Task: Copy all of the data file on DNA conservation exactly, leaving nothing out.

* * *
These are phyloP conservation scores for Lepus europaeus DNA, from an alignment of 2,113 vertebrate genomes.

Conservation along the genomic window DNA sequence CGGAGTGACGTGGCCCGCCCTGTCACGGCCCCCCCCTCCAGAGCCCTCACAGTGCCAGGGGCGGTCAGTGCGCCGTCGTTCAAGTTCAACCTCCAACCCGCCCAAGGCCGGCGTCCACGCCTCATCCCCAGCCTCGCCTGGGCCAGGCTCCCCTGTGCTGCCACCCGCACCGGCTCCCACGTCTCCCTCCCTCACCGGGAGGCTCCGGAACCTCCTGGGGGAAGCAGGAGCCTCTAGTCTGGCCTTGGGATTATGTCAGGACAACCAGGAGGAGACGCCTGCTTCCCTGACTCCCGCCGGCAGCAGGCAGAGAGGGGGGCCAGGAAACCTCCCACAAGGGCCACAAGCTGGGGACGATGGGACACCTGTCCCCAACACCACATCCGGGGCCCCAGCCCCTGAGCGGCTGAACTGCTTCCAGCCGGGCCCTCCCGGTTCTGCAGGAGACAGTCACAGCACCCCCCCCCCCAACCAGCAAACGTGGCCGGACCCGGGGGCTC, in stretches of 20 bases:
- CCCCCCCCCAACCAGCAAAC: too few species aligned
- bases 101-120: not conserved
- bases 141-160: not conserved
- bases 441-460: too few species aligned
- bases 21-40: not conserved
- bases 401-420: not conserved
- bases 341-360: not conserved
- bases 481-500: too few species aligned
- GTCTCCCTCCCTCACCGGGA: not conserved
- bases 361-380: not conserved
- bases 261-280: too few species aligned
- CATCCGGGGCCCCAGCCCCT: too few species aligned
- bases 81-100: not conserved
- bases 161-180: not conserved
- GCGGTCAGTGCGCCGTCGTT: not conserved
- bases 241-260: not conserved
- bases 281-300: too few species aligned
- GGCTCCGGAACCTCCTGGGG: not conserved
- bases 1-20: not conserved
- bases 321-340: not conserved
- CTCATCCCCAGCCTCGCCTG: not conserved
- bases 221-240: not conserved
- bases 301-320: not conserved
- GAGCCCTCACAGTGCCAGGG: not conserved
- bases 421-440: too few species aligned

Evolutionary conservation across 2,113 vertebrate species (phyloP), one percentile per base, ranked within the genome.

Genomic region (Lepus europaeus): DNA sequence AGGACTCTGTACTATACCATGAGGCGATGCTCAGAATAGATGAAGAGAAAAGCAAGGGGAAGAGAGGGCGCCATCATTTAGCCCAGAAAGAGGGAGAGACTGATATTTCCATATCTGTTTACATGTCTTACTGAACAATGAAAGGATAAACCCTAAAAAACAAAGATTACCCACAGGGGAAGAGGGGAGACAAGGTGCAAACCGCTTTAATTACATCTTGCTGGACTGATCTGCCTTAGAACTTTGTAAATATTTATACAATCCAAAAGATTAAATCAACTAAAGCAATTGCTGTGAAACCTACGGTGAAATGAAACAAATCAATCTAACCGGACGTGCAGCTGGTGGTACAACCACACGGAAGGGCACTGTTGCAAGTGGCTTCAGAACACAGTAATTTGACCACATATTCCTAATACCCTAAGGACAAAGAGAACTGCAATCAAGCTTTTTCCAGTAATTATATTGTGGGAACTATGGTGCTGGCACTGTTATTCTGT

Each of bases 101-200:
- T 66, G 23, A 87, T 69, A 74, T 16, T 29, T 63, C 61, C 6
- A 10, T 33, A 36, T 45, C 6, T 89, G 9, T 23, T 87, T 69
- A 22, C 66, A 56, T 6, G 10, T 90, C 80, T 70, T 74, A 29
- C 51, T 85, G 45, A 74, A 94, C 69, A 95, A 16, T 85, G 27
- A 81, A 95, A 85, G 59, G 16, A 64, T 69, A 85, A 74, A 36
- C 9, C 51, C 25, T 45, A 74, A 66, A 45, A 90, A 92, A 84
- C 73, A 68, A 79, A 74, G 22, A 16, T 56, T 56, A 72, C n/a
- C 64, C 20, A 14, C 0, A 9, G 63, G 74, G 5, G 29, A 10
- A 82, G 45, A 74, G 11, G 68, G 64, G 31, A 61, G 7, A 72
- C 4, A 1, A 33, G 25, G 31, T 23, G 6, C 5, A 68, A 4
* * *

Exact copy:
These are phyloP conservation scores for Lepus europaeus DNA, from an alignment of 2,113 vertebrate genomes.

Conservation along the genomic window DNA sequence CGGAGTGACGTGGCCCGCCCTGTCACGGCCCCCCCCTCCAGAGCCCTCACAGTGCCAGGGGCGGTCAGTGCGCCGTCGTTCAAGTTCAACCTCCAACCCGCCCAAGGCCGGCGTCCACGCCTCATCCCCAGCCTCGCCTGGGCCAGGCTCCCCTGTGCTGCCACCCGCACCGGCTCCCACGTCTCCCTCCCTCACCGGGAGGCTCCGGAACCTCCTGGGGGAAGCAGGAGCCTCTAGTCTGGCCTTGGGATTATGTCAGGACAACCAGGAGGAGACGCCTGCTTCCCTGACTCCCGCCGGCAGCAGGCAGAGAGGGGGGCCAGGAAACCTCCCACAAGGGCCACAAGCTGGGGACGATGGGACACCTGTCCCCAACACCACATCCGGGGCCCCAGCCCCTGAGCGGCTGAACTGCTTCCAGCCGGGCCCTCCCGGTTCTGCAGGAGACAGTCACAGCACCCCCCCCCCCAACCAGCAAACGTGGCCGGACCCGGGGGCTC, in stretches of 20 bases:
- CCCCCCCCCAACCAGCAAAC: too few species aligned
- bases 101-120: not conserved
- bases 141-160: not conserved
- bases 441-460: too few species aligned
- bases 21-40: not conserved
- bases 401-420: not conserved
- bases 341-360: not conserved
- bases 481-500: too few species aligned
- GTCTCCCTCCCTCACCGGGA: not conserved
- bases 361-380: not conserved
- bases 261-280: too few species aligned
- CATCCGGGGCCCCAGCCCCT: too few species aligned
- bases 81-100: not conserved
- bases 161-180: not conserved
- GCGGTCAGTGCGCCGTCGTT: not conserved
- bases 241-260: not conserved
- bases 281-300: too few species aligned
- GGCTCCGGAACCTCCTGGGG: not conserved
- bases 1-20: not conserved
- bases 321-340: not conserved
- CTCATCCCCAGCCTCGCCTG: not conserved
- bases 221-240: not conserved
- bases 301-320: not conserved
- GAGCCCTCACAGTGCCAGGG: not conserved
- bases 421-440: too few species aligned

Evolutionary conservation across 2,113 vertebrate species (phyloP), one percentile per base, ranked within the genome.

Genomic region (Lepus europaeus): DNA sequence AGGACTCTGTACTATACCATGAGGCGATGCTCAGAATAGATGAAGAGAAAAGCAAGGGGAAGAGAGGGCGCCATCATTTAGCCCAGAAAGAGGGAGAGACTGATATTTCCATATCTGTTTACATGTCTTACTGAACAATGAAAGGATAAACCCTAAAAAACAAAGATTACCCACAGGGGAAGAGGGGAGACAAGGTGCAAACCGCTTTAATTACATCTTGCTGGACTGATCTGCCTTAGAACTTTGTAAATATTTATACAATCCAAAAGATTAAATCAACTAAAGCAATTGCTGTGAAACCTACGGTGAAATGAAACAAATCAATCTAACCGGACGTGCAGCTGGTGGTACAACCACACGGAAGGGCACTGTTGCAAGTGGCTTCAGAACACAGTAATTTGACCACATATTCCTAATACCCTAAGGACAAAGAGAACTGCAATCAAGCTTTTTCCAGTAATTATATTGTGGGAACTATGGTGCTGGCACTGTTATTCTGT

Each of bases 101-200:
- T 66, G 23, A 87, T 69, A 74, T 16, T 29, T 63, C 61, C 6
- A 10, T 33, A 36, T 45, C 6, T 89, G 9, T 23, T 87, T 69
- A 22, C 66, A 56, T 6, G 10, T 90, C 80, T 70, T 74, A 29
- C 51, T 85, G 45, A 74, A 94, C 69, A 95, A 16, T 85, G 27
- A 81, A 95, A 85, G 59, G 16, A 64, T 69, A 85, A 74, A 36
- C 9, C 51, C 25, T 45, A 74, A 66, A 45, A 90, A 92, A 84
- C 73, A 68, A 79, A 74, G 22, A 16, T 56, T 56, A 72, C n/a
- C 64, C 20, A 14, C 0, A 9, G 63, G 74, G 5, G 29, A 10
- A 82, G 45, A 74, G 11, G 68, G 64, G 31, A 61, G 7, A 72
- C 4, A 1, A 33, G 25, G 31, T 23, G 6, C 5, A 68, A 4